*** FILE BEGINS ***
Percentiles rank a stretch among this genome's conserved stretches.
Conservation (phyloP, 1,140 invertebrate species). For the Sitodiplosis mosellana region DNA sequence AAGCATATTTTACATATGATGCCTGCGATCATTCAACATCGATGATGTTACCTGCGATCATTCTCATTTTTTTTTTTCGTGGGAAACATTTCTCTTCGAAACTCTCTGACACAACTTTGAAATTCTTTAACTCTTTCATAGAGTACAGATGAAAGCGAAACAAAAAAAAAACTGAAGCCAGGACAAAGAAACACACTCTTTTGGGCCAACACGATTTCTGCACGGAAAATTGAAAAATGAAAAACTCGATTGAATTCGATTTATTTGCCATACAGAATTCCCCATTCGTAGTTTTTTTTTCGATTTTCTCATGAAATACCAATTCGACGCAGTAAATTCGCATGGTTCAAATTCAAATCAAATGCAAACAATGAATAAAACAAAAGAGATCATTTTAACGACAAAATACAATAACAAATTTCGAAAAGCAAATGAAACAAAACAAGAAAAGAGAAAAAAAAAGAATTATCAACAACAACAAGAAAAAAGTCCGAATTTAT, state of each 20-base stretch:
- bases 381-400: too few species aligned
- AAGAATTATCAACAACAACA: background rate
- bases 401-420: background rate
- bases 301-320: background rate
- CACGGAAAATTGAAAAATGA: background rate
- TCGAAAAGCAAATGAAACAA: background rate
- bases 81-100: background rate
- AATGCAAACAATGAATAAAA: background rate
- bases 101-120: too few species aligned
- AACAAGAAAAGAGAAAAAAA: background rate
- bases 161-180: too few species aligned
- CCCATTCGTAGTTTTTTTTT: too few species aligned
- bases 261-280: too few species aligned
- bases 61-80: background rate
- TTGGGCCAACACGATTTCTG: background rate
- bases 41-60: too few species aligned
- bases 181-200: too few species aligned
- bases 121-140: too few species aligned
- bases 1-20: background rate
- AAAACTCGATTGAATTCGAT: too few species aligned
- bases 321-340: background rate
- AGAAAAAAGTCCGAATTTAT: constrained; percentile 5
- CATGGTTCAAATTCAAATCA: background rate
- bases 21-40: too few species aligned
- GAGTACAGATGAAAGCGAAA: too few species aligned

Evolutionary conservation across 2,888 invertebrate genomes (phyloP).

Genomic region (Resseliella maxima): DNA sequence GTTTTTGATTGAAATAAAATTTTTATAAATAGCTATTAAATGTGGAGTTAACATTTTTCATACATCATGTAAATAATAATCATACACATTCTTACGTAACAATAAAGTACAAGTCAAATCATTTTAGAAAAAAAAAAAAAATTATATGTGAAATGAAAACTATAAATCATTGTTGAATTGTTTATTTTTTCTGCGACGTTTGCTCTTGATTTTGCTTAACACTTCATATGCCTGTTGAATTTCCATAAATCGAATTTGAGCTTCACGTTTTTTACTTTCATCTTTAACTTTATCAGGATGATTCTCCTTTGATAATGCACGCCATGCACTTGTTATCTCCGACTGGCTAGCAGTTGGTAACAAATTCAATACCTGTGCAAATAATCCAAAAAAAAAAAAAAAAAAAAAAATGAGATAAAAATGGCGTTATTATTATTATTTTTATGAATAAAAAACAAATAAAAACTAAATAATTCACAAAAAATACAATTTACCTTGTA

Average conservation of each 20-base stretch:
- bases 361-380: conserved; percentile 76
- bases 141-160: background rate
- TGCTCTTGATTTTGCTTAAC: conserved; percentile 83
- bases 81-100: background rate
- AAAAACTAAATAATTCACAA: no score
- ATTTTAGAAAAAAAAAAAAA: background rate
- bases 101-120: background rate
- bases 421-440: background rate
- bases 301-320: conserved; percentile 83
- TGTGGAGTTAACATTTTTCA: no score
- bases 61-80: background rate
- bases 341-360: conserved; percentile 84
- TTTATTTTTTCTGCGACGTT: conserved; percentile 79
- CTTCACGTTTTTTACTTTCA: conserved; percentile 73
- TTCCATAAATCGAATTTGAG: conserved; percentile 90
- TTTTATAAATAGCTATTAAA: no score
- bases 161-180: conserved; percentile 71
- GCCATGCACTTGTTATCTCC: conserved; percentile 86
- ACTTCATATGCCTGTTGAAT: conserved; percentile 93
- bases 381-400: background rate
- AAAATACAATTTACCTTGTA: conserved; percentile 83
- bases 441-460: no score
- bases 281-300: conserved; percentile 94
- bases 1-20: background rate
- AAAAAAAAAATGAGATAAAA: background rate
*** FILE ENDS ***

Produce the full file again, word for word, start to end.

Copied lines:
Percentiles rank a stretch among this genome's conserved stretches.
Conservation (phyloP, 1,140 invertebrate species). For the Sitodiplosis mosellana region DNA sequence AAGCATATTTTACATATGATGCCTGCGATCATTCAACATCGATGATGTTACCTGCGATCATTCTCATTTTTTTTTTTCGTGGGAAACATTTCTCTTCGAAACTCTCTGACACAACTTTGAAATTCTTTAACTCTTTCATAGAGTACAGATGAAAGCGAAACAAAAAAAAAACTGAAGCCAGGACAAAGAAACACACTCTTTTGGGCCAACACGATTTCTGCACGGAAAATTGAAAAATGAAAAACTCGATTGAATTCGATTTATTTGCCATACAGAATTCCCCATTCGTAGTTTTTTTTTCGATTTTCTCATGAAATACCAATTCGACGCAGTAAATTCGCATGGTTCAAATTCAAATCAAATGCAAACAATGAATAAAACAAAAGAGATCATTTTAACGACAAAATACAATAACAAATTTCGAAAAGCAAATGAAACAAAACAAGAAAAGAGAAAAAAAAAGAATTATCAACAACAACAAGAAAAAAGTCCGAATTTAT, state of each 20-base stretch:
- bases 381-400: too few species aligned
- AAGAATTATCAACAACAACA: background rate
- bases 401-420: background rate
- bases 301-320: background rate
- CACGGAAAATTGAAAAATGA: background rate
- TCGAAAAGCAAATGAAACAA: background rate
- bases 81-100: background rate
- AATGCAAACAATGAATAAAA: background rate
- bases 101-120: too few species aligned
- AACAAGAAAAGAGAAAAAAA: background rate
- bases 161-180: too few species aligned
- CCCATTCGTAGTTTTTTTTT: too few species aligned
- bases 261-280: too few species aligned
- bases 61-80: background rate
- TTGGGCCAACACGATTTCTG: background rate
- bases 41-60: too few species aligned
- bases 181-200: too few species aligned
- bases 121-140: too few species aligned
- bases 1-20: background rate
- AAAACTCGATTGAATTCGAT: too few species aligned
- bases 321-340: background rate
- AGAAAAAAGTCCGAATTTAT: constrained; percentile 5
- CATGGTTCAAATTCAAATCA: background rate
- bases 21-40: too few species aligned
- GAGTACAGATGAAAGCGAAA: too few species aligned

Evolutionary conservation across 2,888 invertebrate genomes (phyloP).

Genomic region (Resseliella maxima): DNA sequence GTTTTTGATTGAAATAAAATTTTTATAAATAGCTATTAAATGTGGAGTTAACATTTTTCATACATCATGTAAATAATAATCATACACATTCTTACGTAACAATAAAGTACAAGTCAAATCATTTTAGAAAAAAAAAAAAAATTATATGTGAAATGAAAACTATAAATCATTGTTGAATTGTTTATTTTTTCTGCGACGTTTGCTCTTGATTTTGCTTAACACTTCATATGCCTGTTGAATTTCCATAAATCGAATTTGAGCTTCACGTTTTTTACTTTCATCTTTAACTTTATCAGGATGATTCTCCTTTGATAATGCACGCCATGCACTTGTTATCTCCGACTGGCTAGCAGTTGGTAACAAATTCAATACCTGTGCAAATAATCCAAAAAAAAAAAAAAAAAAAAAAATGAGATAAAAATGGCGTTATTATTATTATTTTTATGAATAAAAAACAAATAAAAACTAAATAATTCACAAAAAATACAATTTACCTTGTA

Average conservation of each 20-base stretch:
- bases 361-380: conserved; percentile 76
- bases 141-160: background rate
- TGCTCTTGATTTTGCTTAAC: conserved; percentile 83
- bases 81-100: background rate
- AAAAACTAAATAATTCACAA: no score
- ATTTTAGAAAAAAAAAAAAA: background rate
- bases 101-120: background rate
- bases 421-440: background rate
- bases 301-320: conserved; percentile 83
- TGTGGAGTTAACATTTTTCA: no score
- bases 61-80: background rate
- bases 341-360: conserved; percentile 84
- TTTATTTTTTCTGCGACGTT: conserved; percentile 79
- CTTCACGTTTTTTACTTTCA: conserved; percentile 73
- TTCCATAAATCGAATTTGAG: conserved; percentile 90
- TTTTATAAATAGCTATTAAA: no score
- bases 161-180: conserved; percentile 71
- GCCATGCACTTGTTATCTCC: conserved; percentile 86
- ACTTCATATGCCTGTTGAAT: conserved; percentile 93
- bases 381-400: background rate
- AAAATACAATTTACCTTGTA: conserved; percentile 83
- bases 441-460: no score
- bases 281-300: conserved; percentile 94
- bases 1-20: background rate
- AAAAAAAAAATGAGATAAAA: background rate